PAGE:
Created in 1998, the Women and Newborns Clinical Program was Intermountain Healthcare's second clinical program. Within the program, during the last 11 years, many teams have been formed to improve patient care, processes, outcomes, and cost in the following clinical areas:

  • Prenatal care, particularly high-risk obstetrics (maternal-fetal medicine)
  • Labor and delivery
  • Postpartum and well nursery
  • Newborn intensive care unit (NICU)
  • Benign gynecologic care

Women and Newborns is unique among Intermountain's clinical programs, in that while the program's processes constitute four of the top six diagnoses for inpatient care system-wide, most of the care provided is focused on uncomplicated delivery, postpartum, and newborn care. There are relatively few "high tech" and costly interventions. As such, the Women and Newborns Clinical Program can focus on finding and implementing ways to provide best care at the lowest reasonable cost.

By standardizing our processes and leveraging our purchasing position—particularly on supplies used most to manage the 32,000 average annual births at Intermountain facilities—Intermountain can achieve significant improvements in the quality and cost of care. (See Chart B below. The resources that go into providing that care are measured in Relative Resource Units and illustrate the "low tech/high touch" nature of care in Women and Newborns services.)

Some examples of the Women and Newborns Clinical Program's process improvement initiatives include:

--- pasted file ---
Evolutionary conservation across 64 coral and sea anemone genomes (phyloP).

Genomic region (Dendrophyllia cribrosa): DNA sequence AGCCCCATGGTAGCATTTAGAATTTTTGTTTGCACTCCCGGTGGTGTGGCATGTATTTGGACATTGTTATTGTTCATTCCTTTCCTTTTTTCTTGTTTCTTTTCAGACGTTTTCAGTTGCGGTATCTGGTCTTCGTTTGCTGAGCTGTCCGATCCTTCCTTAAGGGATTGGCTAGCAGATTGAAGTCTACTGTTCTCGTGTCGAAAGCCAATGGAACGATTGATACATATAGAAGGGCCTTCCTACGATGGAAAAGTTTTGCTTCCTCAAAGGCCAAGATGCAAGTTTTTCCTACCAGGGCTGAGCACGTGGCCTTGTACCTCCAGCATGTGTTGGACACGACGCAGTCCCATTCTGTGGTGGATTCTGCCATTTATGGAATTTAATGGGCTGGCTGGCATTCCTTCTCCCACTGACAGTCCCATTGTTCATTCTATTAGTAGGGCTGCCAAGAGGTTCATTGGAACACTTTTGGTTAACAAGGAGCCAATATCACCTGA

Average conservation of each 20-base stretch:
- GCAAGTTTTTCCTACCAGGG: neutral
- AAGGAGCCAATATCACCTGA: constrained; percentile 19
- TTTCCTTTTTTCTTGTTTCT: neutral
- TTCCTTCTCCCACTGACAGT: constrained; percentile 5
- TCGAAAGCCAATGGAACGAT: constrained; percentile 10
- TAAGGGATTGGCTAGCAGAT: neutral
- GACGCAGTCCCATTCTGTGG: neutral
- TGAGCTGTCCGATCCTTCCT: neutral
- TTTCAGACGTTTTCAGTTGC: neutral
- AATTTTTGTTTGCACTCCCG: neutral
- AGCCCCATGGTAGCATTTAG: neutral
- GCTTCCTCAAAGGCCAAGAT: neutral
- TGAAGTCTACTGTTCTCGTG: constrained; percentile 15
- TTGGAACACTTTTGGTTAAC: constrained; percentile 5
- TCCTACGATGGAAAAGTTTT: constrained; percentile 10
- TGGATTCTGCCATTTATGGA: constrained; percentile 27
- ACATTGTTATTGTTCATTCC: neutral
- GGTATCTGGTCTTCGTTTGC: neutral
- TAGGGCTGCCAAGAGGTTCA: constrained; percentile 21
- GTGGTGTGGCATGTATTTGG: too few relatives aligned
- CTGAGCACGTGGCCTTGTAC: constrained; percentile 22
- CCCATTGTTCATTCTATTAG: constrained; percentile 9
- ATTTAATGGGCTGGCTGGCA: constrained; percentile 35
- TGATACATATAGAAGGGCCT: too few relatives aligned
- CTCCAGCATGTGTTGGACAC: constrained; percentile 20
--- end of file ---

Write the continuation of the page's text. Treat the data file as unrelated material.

• Elective inductions: reducing elective inductions at less than 39 weeks gestation
  • Elective inductions with a Bishop's score of 10 or greater in first-time moms
  • Universal bilirubin screening in well newborns
  • Respiratory management processes in NICU
  • Central line infections in NICU
  • Staffing standardization for Labor & Delivery, Mom-Baby, and NICU units

The Women and Newborns Clinical Program has also put enormous emphasis on service excellence and communication. Often, childbirth is a woman's first significant encounter with hospital care. Research indicates that women make about 70% of the healthcare decisions for their families.

So, because the majority of patients have low-risk pregnancies—it is a planned healthcare experience—an outstanding clinical and service experience in Women and Newborns services can positively or negative affect perceptions of other clinical areas. (If a woman receives caring, quality care, she'll be more likely to opt for care at an Intermountain facility on other occasions or refer friends and relatives.)

To focus on service excellence, the program uses such Intermountain tools as the six Dimensions of Care and the Healing Connections principles, which emphasize compassion, concern, and commitment to providing excellent care.

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